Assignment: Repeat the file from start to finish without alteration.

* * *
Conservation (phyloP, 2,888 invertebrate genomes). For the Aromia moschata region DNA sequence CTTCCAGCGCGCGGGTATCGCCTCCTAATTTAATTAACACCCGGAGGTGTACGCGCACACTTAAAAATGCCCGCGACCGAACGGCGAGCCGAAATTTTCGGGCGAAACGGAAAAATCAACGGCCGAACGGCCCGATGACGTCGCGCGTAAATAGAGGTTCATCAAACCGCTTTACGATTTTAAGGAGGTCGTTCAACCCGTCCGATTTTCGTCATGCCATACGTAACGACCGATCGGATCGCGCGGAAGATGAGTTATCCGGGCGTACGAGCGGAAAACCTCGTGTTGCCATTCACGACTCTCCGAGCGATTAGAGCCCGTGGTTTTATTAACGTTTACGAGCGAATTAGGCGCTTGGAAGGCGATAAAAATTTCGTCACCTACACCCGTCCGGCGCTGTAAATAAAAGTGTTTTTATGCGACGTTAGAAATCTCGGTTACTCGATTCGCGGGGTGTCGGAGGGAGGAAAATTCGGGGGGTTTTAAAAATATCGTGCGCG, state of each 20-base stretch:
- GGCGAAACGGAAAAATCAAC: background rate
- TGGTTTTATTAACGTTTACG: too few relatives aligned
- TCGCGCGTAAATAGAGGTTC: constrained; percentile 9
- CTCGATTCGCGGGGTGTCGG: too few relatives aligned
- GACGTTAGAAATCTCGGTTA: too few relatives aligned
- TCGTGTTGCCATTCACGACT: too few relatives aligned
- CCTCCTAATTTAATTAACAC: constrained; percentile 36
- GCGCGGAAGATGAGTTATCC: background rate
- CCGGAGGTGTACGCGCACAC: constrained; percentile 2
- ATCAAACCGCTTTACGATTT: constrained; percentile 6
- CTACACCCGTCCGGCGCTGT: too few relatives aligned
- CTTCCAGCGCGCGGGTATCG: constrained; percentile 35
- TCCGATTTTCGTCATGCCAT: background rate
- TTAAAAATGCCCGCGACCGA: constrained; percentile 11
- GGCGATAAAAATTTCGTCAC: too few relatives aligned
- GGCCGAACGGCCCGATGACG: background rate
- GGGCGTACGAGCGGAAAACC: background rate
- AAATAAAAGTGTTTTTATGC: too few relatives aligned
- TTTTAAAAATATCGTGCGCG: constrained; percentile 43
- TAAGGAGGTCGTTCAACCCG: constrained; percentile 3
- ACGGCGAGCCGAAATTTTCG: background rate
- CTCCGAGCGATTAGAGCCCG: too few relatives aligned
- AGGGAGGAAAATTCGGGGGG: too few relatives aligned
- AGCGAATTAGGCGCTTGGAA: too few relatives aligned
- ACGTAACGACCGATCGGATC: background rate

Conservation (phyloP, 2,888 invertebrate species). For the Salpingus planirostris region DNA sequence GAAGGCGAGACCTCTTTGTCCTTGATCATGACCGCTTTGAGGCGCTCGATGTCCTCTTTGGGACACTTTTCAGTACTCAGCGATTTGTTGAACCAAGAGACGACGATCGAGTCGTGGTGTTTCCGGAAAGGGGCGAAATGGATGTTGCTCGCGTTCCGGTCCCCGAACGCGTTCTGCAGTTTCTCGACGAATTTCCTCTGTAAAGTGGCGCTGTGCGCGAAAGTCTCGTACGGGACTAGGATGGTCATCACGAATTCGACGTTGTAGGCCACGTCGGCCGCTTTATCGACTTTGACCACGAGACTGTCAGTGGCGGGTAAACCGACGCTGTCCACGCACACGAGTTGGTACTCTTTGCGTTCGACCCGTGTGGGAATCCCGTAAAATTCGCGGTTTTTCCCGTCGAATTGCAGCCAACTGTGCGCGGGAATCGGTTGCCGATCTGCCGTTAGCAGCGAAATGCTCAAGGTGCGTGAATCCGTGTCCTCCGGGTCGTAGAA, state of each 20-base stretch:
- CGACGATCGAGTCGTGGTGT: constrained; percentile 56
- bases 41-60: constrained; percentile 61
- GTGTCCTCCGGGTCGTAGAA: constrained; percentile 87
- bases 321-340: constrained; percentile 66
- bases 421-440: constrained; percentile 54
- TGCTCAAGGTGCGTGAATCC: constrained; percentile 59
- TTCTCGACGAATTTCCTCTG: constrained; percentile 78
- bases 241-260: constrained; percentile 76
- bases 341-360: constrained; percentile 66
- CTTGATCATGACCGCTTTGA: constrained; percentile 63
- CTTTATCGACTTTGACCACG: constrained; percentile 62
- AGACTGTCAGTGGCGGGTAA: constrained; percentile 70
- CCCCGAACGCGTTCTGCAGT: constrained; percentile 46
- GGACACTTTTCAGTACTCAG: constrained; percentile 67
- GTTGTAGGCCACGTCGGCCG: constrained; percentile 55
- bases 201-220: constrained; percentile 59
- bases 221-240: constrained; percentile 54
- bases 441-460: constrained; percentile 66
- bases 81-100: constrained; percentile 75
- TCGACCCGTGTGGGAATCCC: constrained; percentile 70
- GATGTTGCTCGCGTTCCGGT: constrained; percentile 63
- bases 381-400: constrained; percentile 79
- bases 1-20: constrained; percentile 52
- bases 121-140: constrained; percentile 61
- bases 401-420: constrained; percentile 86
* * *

Conservation (phyloP, 2,888 invertebrate genomes). For the Aromia moschata region DNA sequence CTTCCAGCGCGCGGGTATCGCCTCCTAATTTAATTAACACCCGGAGGTGTACGCGCACACTTAAAAATGCCCGCGACCGAACGGCGAGCCGAAATTTTCGGGCGAAACGGAAAAATCAACGGCCGAACGGCCCGATGACGTCGCGCGTAAATAGAGGTTCATCAAACCGCTTTACGATTTTAAGGAGGTCGTTCAACCCGTCCGATTTTCGTCATGCCATACGTAACGACCGATCGGATCGCGCGGAAGATGAGTTATCCGGGCGTACGAGCGGAAAACCTCGTGTTGCCATTCACGACTCTCCGAGCGATTAGAGCCCGTGGTTTTATTAACGTTTACGAGCGAATTAGGCGCTTGGAAGGCGATAAAAATTTCGTCACCTACACCCGTCCGGCGCTGTAAATAAAAGTGTTTTTATGCGACGTTAGAAATCTCGGTTACTCGATTCGCGGGGTGTCGGAGGGAGGAAAATTCGGGGGGTTTTAAAAATATCGTGCGCG, state of each 20-base stretch:
- GGCGAAACGGAAAAATCAAC: background rate
- TGGTTTTATTAACGTTTACG: too few relatives aligned
- TCGCGCGTAAATAGAGGTTC: constrained; percentile 9
- CTCGATTCGCGGGGTGTCGG: too few relatives aligned
- GACGTTAGAAATCTCGGTTA: too few relatives aligned
- TCGTGTTGCCATTCACGACT: too few relatives aligned
- CCTCCTAATTTAATTAACAC: constrained; percentile 36
- GCGCGGAAGATGAGTTATCC: background rate
- CCGGAGGTGTACGCGCACAC: constrained; percentile 2
- ATCAAACCGCTTTACGATTT: constrained; percentile 6
- CTACACCCGTCCGGCGCTGT: too few relatives aligned
- CTTCCAGCGCGCGGGTATCG: constrained; percentile 35
- TCCGATTTTCGTCATGCCAT: background rate
- TTAAAAATGCCCGCGACCGA: constrained; percentile 11
- GGCGATAAAAATTTCGTCAC: too few relatives aligned
- GGCCGAACGGCCCGATGACG: background rate
- GGGCGTACGAGCGGAAAACC: background rate
- AAATAAAAGTGTTTTTATGC: too few relatives aligned
- TTTTAAAAATATCGTGCGCG: constrained; percentile 43
- TAAGGAGGTCGTTCAACCCG: constrained; percentile 3
- ACGGCGAGCCGAAATTTTCG: background rate
- CTCCGAGCGATTAGAGCCCG: too few relatives aligned
- AGGGAGGAAAATTCGGGGGG: too few relatives aligned
- AGCGAATTAGGCGCTTGGAA: too few relatives aligned
- ACGTAACGACCGATCGGATC: background rate

Conservation (phyloP, 2,888 invertebrate species). For the Salpingus planirostris region DNA sequence GAAGGCGAGACCTCTTTGTCCTTGATCATGACCGCTTTGAGGCGCTCGATGTCCTCTTTGGGACACTTTTCAGTACTCAGCGATTTGTTGAACCAAGAGACGACGATCGAGTCGTGGTGTTTCCGGAAAGGGGCGAAATGGATGTTGCTCGCGTTCCGGTCCCCGAACGCGTTCTGCAGTTTCTCGACGAATTTCCTCTGTAAAGTGGCGCTGTGCGCGAAAGTCTCGTACGGGACTAGGATGGTCATCACGAATTCGACGTTGTAGGCCACGTCGGCCGCTTTATCGACTTTGACCACGAGACTGTCAGTGGCGGGTAAACCGACGCTGTCCACGCACACGAGTTGGTACTCTTTGCGTTCGACCCGTGTGGGAATCCCGTAAAATTCGCGGTTTTTCCCGTCGAATTGCAGCCAACTGTGCGCGGGAATCGGTTGCCGATCTGCCGTTAGCAGCGAAATGCTCAAGGTGCGTGAATCCGTGTCCTCCGGGTCGTAGAA, state of each 20-base stretch:
- CGACGATCGAGTCGTGGTGT: constrained; percentile 56
- bases 41-60: constrained; percentile 61
- GTGTCCTCCGGGTCGTAGAA: constrained; percentile 87
- bases 321-340: constrained; percentile 66
- bases 421-440: constrained; percentile 54
- TGCTCAAGGTGCGTGAATCC: constrained; percentile 59
- TTCTCGACGAATTTCCTCTG: constrained; percentile 78
- bases 241-260: constrained; percentile 76
- bases 341-360: constrained; percentile 66
- CTTGATCATGACCGCTTTGA: constrained; percentile 63
- CTTTATCGACTTTGACCACG: constrained; percentile 62
- AGACTGTCAGTGGCGGGTAA: constrained; percentile 70
- CCCCGAACGCGTTCTGCAGT: constrained; percentile 46
- GGACACTTTTCAGTACTCAG: constrained; percentile 67
- GTTGTAGGCCACGTCGGCCG: constrained; percentile 55
- bases 201-220: constrained; percentile 59
- bases 221-240: constrained; percentile 54
- bases 441-460: constrained; percentile 66
- bases 81-100: constrained; percentile 75
- TCGACCCGTGTGGGAATCCC: constrained; percentile 70
- GATGTTGCTCGCGTTCCGGT: constrained; percentile 63
- bases 381-400: constrained; percentile 79
- bases 1-20: constrained; percentile 52
- bases 121-140: constrained; percentile 61
- bases 401-420: constrained; percentile 86